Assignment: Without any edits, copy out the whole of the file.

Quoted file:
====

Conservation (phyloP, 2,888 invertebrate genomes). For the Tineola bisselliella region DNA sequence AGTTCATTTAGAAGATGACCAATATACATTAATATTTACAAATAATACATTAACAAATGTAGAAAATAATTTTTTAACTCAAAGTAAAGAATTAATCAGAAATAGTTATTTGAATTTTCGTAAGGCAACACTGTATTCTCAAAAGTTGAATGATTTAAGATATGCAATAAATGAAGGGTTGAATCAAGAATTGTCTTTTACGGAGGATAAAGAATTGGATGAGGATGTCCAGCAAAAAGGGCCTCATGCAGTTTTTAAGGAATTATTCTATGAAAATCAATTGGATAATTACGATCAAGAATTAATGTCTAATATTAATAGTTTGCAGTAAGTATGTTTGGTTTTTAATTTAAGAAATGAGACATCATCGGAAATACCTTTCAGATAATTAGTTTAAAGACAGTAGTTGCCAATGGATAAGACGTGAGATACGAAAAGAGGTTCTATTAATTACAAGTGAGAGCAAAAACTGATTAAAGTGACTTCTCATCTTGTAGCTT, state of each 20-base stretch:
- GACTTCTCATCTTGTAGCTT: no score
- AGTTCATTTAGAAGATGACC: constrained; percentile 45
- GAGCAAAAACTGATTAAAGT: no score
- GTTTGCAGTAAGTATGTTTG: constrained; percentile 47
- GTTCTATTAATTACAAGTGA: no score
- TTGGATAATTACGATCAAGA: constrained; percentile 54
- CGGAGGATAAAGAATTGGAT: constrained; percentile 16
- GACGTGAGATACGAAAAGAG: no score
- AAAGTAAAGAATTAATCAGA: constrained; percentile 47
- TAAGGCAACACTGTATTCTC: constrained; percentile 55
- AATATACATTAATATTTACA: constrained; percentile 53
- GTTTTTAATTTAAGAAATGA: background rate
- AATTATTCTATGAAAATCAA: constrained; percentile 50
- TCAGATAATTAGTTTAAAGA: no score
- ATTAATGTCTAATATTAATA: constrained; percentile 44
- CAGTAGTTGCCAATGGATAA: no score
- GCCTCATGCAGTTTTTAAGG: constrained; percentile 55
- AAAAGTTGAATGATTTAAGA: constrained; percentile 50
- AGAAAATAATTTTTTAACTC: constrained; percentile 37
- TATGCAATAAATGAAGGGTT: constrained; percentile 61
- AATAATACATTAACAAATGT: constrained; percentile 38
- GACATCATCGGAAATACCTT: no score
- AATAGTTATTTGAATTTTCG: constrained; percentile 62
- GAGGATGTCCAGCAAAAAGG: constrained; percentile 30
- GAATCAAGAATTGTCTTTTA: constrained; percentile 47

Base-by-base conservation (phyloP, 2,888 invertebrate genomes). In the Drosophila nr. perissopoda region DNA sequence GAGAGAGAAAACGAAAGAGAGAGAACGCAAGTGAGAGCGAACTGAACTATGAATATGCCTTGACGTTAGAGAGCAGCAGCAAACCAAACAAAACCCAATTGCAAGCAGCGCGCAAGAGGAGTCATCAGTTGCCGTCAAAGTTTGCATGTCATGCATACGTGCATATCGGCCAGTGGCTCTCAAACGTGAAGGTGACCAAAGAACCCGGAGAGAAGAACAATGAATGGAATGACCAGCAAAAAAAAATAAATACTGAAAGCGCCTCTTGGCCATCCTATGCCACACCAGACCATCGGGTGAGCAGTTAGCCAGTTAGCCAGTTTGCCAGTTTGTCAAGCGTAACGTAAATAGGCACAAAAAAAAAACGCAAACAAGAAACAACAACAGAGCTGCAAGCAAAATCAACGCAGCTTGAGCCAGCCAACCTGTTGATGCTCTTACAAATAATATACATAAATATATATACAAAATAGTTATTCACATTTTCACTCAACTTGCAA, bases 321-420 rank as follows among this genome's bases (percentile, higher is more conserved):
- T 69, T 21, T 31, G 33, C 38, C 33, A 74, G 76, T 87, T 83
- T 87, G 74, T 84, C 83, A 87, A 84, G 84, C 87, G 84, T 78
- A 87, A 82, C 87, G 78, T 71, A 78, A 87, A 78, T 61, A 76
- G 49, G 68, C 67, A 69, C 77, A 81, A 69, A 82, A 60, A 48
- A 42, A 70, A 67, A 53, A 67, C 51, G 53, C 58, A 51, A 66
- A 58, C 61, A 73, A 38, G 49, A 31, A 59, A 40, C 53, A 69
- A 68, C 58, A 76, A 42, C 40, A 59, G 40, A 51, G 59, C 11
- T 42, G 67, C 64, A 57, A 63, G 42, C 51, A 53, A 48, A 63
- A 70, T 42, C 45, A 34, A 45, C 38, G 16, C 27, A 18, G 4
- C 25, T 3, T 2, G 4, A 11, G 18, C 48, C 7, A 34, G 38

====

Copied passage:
Conservation (phyloP, 2,888 invertebrate genomes). For the Tineola bisselliella region DNA sequence AGTTCATTTAGAAGATGACCAATATACATTAATATTTACAAATAATACATTAACAAATGTAGAAAATAATTTTTTAACTCAAAGTAAAGAATTAATCAGAAATAGTTATTTGAATTTTCGTAAGGCAACACTGTATTCTCAAAAGTTGAATGATTTAAGATATGCAATAAATGAAGGGTTGAATCAAGAATTGTCTTTTACGGAGGATAAAGAATTGGATGAGGATGTCCAGCAAAAAGGGCCTCATGCAGTTTTTAAGGAATTATTCTATGAAAATCAATTGGATAATTACGATCAAGAATTAATGTCTAATATTAATAGTTTGCAGTAAGTATGTTTGGTTTTTAATTTAAGAAATGAGACATCATCGGAAATACCTTTCAGATAATTAGTTTAAAGACAGTAGTTGCCAATGGATAAGACGTGAGATACGAAAAGAGGTTCTATTAATTACAAGTGAGAGCAAAAACTGATTAAAGTGACTTCTCATCTTGTAGCTT, state of each 20-base stretch:
- GACTTCTCATCTTGTAGCTT: no score
- AGTTCATTTAGAAGATGACC: constrained; percentile 45
- GAGCAAAAACTGATTAAAGT: no score
- GTTTGCAGTAAGTATGTTTG: constrained; percentile 47
- GTTCTATTAATTACAAGTGA: no score
- TTGGATAATTACGATCAAGA: constrained; percentile 54
- CGGAGGATAAAGAATTGGAT: constrained; percentile 16
- GACGTGAGATACGAAAAGAG: no score
- AAAGTAAAGAATTAATCAGA: constrained; percentile 47
- TAAGGCAACACTGTATTCTC: constrained; percentile 55
- AATATACATTAATATTTACA: constrained; percentile 53
- GTTTTTAATTTAAGAAATGA: background rate
- AATTATTCTATGAAAATCAA: constrained; percentile 50
- TCAGATAATTAGTTTAAAGA: no score
- ATTAATGTCTAATATTAATA: constrained; percentile 44
- CAGTAGTTGCCAATGGATAA: no score
- GCCTCATGCAGTTTTTAAGG: constrained; percentile 55
- AAAAGTTGAATGATTTAAGA: constrained; percentile 50
- AGAAAATAATTTTTTAACTC: constrained; percentile 37
- TATGCAATAAATGAAGGGTT: constrained; percentile 61
- AATAATACATTAACAAATGT: constrained; percentile 38
- GACATCATCGGAAATACCTT: no score
- AATAGTTATTTGAATTTTCG: constrained; percentile 62
- GAGGATGTCCAGCAAAAAGG: constrained; percentile 30
- GAATCAAGAATTGTCTTTTA: constrained; percentile 47

Base-by-base conservation (phyloP, 2,888 invertebrate genomes). In the Drosophila nr. perissopoda region DNA sequence GAGAGAGAAAACGAAAGAGAGAGAACGCAAGTGAGAGCGAACTGAACTATGAATATGCCTTGACGTTAGAGAGCAGCAGCAAACCAAACAAAACCCAATTGCAAGCAGCGCGCAAGAGGAGTCATCAGTTGCCGTCAAAGTTTGCATGTCATGCATACGTGCATATCGGCCAGTGGCTCTCAAACGTGAAGGTGACCAAAGAACCCGGAGAGAAGAACAATGAATGGAATGACCAGCAAAAAAAAATAAATACTGAAAGCGCCTCTTGGCCATCCTATGCCACACCAGACCATCGGGTGAGCAGTTAGCCAGTTAGCCAGTTTGCCAGTTTGTCAAGCGTAACGTAAATAGGCACAAAAAAAAAACGCAAACAAGAAACAACAACAGAGCTGCAAGCAAAATCAACGCAGCTTGAGCCAGCCAACCTGTTGATGCTCTTACAAATAATATACATAAATATATATACAAAATAGTTATTCACATTTTCACTCAACTTGCAA, bases 321-420 rank as follows among this genome's bases (percentile, higher is more conserved):
- T 69, T 21, T 31, G 33, C 38, C 33, A 74, G 76, T 87, T 83
- T 87, G 74, T 84, C 83, A 87, A 84, G 84, C 87, G 84, T 78
- A 87, A 82, C 87, G 78, T 71, A 78, A 87, A 78, T 61, A 76
- G 49, G 68, C 67, A 69, C 77, A 81, A 69, A 82, A 60, A 48
- A 42, A 70, A 67, A 53, A 67, C 51, G 53, C 58, A 51, A 66
- A 58, C 61, A 73, A 38, G 49, A 31, A 59, A 40, C 53, A 69
- A 68, C 58, A 76, A 42, C 40, A 59, G 40, A 51, G 59, C 11
- T 42, G 67, C 64, A 57, A 63, G 42, C 51, A 53, A 48, A 63
- A 70, T 42, C 45, A 34, A 45, C 38, G 16, C 27, A 18, G 4
- C 25, T 3, T 2, G 4, A 11, G 18, C 48, C 7, A 34, G 38